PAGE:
Incendiary shock jock Alex Jones thrives on provocation. He’s infamous for claiming the Sandy Hook Elementary School Massacre was all a hoax, and for going bananas in interviews . So when Megyn Kelly interviewed Jones for NBC in 2017, the network was criticized for airing his views at all. Kelly countered that his opinions have to be addressed, and pressed Jones hard as the conspiracy theorist scrambled to cover all bases. Nonetheless, the backlash continued when Jones released tapes of Kelly promising to show viewers “the dad in him.” And Rolling Stone magazine brought up the ghost of Kelly’s Fox News past to suggest she had helped foster the culture that made Jones popular.

#3: Sean Penn & El Chapo

Joaquín "El Chapo" Guzmán had the dubious honor of being the most powerful drug lord in the world. The head of Mexico’s Sinaloa Cartel was a wanted fugitive when actor Sean Penn interviewed him for Rolling Stone in 2015. Penn’s in was actress Kate del Castillo, who El Chapo had invited to meet him. El Chapo boasted he trafficked more drugs than anyone else in the world, but reactions focused on the ethical and legal issues of the interview. Seems the magazine didn’t inform the authorities and promised the drug baron editorial control. In the end, El Chapo must regret the meeting most: it inadvertently helped police locate him anyway, leading to his latest arrest.

#2: David Frost & Richard Nixon

Nixon’s name has become synonymous with political scandal, which wasn’t the personal legacy the disgraced ex-President had in mind for himself. But through his interviews with Robert Frost, Nixon hoped to restore his image and mitigate the political fallout of Watergate. Arguably, Nixon got the best of early one-on-ones; but then Frost pulled out his secret weapon: a transcript of a damning conversation between Nixon and aide Charles Colson, proving Nixon’s knowledge of the cover-up. Outfoxed, Nixon dissembled, but with his back against the wall, finally apologized to the nation.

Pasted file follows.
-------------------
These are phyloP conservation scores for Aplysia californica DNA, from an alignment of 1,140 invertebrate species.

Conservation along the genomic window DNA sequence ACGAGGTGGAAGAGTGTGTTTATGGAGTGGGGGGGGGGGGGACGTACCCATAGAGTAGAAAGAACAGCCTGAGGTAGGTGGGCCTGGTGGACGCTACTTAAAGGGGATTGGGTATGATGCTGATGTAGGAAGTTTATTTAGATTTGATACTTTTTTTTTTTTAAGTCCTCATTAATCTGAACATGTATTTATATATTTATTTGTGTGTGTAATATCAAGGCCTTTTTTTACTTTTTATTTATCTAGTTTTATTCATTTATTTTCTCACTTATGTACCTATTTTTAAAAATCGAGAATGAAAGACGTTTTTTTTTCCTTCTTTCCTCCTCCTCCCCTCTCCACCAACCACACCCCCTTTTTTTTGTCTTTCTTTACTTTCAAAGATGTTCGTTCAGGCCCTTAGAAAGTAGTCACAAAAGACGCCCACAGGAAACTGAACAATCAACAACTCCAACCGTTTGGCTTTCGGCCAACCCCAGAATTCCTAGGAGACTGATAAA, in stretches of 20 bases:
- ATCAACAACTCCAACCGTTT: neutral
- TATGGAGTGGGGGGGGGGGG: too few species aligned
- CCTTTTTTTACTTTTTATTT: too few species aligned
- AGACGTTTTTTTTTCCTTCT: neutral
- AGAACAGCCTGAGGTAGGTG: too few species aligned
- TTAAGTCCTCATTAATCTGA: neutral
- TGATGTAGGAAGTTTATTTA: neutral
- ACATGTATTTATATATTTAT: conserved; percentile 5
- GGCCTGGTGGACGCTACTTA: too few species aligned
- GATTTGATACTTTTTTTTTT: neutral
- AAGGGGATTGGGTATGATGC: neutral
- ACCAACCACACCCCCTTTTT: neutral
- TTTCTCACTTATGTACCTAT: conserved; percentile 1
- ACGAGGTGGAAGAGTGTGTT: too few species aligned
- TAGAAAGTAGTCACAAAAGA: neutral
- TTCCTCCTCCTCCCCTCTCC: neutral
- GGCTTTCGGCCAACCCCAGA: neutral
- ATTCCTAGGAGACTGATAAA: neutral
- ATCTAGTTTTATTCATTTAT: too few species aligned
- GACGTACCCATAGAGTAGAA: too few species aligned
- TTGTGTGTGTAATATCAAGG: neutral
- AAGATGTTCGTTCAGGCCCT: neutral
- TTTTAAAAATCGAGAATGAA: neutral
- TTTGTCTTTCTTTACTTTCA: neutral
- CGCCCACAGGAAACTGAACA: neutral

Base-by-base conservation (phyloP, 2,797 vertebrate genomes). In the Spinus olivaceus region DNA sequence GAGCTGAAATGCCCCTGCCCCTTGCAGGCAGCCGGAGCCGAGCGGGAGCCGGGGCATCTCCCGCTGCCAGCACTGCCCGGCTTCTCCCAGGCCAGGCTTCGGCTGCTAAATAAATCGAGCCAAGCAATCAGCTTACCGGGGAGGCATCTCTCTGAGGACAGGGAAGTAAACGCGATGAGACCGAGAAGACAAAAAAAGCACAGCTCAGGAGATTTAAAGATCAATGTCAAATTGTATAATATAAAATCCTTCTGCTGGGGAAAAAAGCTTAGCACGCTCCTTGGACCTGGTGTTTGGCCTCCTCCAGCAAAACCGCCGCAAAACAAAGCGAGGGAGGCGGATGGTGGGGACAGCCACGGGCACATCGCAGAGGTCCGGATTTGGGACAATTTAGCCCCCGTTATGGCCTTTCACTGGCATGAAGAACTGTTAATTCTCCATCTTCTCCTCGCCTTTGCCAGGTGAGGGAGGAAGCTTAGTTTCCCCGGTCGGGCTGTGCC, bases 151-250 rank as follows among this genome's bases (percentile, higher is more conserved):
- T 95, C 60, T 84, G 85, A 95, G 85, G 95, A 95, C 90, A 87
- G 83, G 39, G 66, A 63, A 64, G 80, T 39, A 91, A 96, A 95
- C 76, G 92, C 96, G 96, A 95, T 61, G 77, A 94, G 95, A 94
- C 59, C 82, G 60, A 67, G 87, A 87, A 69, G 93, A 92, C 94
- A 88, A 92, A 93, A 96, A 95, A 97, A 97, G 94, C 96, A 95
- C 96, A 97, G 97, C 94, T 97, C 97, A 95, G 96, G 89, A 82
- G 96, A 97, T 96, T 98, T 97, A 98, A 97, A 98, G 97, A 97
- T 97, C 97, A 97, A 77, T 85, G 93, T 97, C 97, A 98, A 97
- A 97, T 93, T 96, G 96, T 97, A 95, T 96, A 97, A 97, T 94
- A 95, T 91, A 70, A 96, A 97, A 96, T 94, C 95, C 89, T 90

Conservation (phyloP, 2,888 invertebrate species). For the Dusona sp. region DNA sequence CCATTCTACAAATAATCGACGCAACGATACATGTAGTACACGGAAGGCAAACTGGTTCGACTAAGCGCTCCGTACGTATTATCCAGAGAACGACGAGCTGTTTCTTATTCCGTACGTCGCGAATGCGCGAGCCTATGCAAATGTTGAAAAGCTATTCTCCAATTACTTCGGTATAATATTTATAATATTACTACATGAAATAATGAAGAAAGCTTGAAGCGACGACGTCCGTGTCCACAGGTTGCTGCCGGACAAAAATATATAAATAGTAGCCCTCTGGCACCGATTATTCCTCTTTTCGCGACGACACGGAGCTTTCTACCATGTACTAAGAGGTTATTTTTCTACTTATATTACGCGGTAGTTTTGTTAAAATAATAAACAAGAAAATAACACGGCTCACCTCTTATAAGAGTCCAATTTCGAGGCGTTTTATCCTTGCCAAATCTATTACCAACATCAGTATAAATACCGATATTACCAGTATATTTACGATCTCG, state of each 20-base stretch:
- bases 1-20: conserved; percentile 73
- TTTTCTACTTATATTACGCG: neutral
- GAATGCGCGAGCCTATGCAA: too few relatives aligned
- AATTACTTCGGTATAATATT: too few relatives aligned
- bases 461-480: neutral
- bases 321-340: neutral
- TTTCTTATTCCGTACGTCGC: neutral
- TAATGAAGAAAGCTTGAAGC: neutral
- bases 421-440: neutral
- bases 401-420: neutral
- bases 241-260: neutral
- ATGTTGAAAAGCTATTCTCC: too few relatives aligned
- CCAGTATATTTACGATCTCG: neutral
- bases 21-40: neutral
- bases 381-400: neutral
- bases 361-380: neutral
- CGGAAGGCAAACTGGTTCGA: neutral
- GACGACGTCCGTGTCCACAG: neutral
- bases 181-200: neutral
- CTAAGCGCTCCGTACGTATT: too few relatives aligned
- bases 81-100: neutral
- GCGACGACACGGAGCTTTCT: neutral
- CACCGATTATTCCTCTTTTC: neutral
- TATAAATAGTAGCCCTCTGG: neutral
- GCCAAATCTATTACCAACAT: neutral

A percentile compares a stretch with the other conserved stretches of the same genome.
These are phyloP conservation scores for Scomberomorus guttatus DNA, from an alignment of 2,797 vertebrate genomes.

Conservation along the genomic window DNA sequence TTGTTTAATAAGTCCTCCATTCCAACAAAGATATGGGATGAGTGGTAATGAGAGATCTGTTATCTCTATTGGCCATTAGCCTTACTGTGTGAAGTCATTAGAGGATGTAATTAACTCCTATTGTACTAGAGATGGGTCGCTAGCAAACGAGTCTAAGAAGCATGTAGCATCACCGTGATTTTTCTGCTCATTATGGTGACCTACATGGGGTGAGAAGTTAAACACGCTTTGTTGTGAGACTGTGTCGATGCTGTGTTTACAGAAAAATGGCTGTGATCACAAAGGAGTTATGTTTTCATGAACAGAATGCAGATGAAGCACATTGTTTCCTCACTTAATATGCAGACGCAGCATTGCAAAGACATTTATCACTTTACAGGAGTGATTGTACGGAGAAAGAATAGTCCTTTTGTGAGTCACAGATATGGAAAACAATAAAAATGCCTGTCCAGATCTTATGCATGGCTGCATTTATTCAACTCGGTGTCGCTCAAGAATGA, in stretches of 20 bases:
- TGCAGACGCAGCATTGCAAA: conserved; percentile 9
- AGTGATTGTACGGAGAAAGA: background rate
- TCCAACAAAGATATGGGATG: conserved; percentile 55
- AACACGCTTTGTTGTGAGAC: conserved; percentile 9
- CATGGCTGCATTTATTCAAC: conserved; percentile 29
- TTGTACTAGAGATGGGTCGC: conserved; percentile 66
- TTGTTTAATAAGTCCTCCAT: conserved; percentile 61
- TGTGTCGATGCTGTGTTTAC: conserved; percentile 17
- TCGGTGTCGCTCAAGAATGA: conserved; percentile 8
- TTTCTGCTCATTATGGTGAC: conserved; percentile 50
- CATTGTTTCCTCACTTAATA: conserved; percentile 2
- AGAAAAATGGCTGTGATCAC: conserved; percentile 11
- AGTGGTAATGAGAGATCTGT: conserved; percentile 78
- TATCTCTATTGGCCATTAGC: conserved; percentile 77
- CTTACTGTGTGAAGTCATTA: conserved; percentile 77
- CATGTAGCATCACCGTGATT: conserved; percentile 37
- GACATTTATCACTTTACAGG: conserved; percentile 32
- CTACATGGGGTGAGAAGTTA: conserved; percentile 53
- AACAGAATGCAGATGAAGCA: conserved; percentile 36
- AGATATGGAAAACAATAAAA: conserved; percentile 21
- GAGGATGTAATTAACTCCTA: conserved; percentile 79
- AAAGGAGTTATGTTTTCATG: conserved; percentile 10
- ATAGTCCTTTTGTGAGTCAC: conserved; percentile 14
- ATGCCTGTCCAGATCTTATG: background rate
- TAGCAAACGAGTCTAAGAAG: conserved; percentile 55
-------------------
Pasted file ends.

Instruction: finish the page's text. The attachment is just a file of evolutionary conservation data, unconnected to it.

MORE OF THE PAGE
Before we reveal the identity of our top pick, here are some honorable mentions:

Christine O'Donnell & Piers Morgan

Whitney Houston & Diane Sawyer

Donald Trump on Fox News' "Fox and Friends"

#1: Michael Jackson & Martin Bashir

In 2002 and 2003, British journalist Martin Bashir was given unprecedented access to the reclusive King of Pop for his film “Living with Michael Jackson.” It was an interview Jackson would regret. The film included Jackson’s claim that his father had been abusive, but also the revelation that Jackson sometimes had sleepovers with children. The interview ignited a media and legal firestorm. While Jackson said he felt “utterly betrayed”, and US reviewers accused Bashir of using manipulative tactics, new allegations of child molestation divided the public, and continue to cast a cloud over Jackson’s legacy.